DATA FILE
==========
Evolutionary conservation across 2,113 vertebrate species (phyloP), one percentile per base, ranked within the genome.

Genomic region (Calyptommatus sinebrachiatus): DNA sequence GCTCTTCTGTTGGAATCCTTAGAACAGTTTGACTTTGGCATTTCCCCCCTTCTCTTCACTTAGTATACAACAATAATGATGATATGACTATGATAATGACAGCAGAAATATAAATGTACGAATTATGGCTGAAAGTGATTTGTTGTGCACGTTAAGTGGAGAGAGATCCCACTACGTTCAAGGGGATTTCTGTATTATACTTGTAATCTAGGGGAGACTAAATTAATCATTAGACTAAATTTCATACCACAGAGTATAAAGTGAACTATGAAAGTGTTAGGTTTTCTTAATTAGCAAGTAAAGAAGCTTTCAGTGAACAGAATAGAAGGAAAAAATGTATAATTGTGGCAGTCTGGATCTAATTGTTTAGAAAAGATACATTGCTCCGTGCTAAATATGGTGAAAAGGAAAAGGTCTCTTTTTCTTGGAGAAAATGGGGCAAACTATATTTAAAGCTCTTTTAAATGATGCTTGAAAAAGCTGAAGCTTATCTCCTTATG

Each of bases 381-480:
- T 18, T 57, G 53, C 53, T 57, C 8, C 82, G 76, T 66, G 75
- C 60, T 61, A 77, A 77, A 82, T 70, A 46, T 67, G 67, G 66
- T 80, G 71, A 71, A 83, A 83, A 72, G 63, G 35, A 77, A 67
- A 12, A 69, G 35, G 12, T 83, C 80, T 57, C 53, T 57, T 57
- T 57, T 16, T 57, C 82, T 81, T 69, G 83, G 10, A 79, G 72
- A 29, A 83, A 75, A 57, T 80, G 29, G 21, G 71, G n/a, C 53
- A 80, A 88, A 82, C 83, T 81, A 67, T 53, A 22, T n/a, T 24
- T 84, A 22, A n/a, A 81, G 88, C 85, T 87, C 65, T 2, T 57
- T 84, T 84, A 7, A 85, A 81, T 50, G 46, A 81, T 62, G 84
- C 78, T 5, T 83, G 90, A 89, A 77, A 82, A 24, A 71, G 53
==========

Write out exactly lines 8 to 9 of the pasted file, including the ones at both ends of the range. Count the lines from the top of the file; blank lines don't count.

- T 57, T 16, T 57, C 82, T 81, T 69, G 83, G 10, A 79, G 72
- A 29, A 83, A 75, A 57, T 80, G 29, G 21, G 71, G n/a, C 53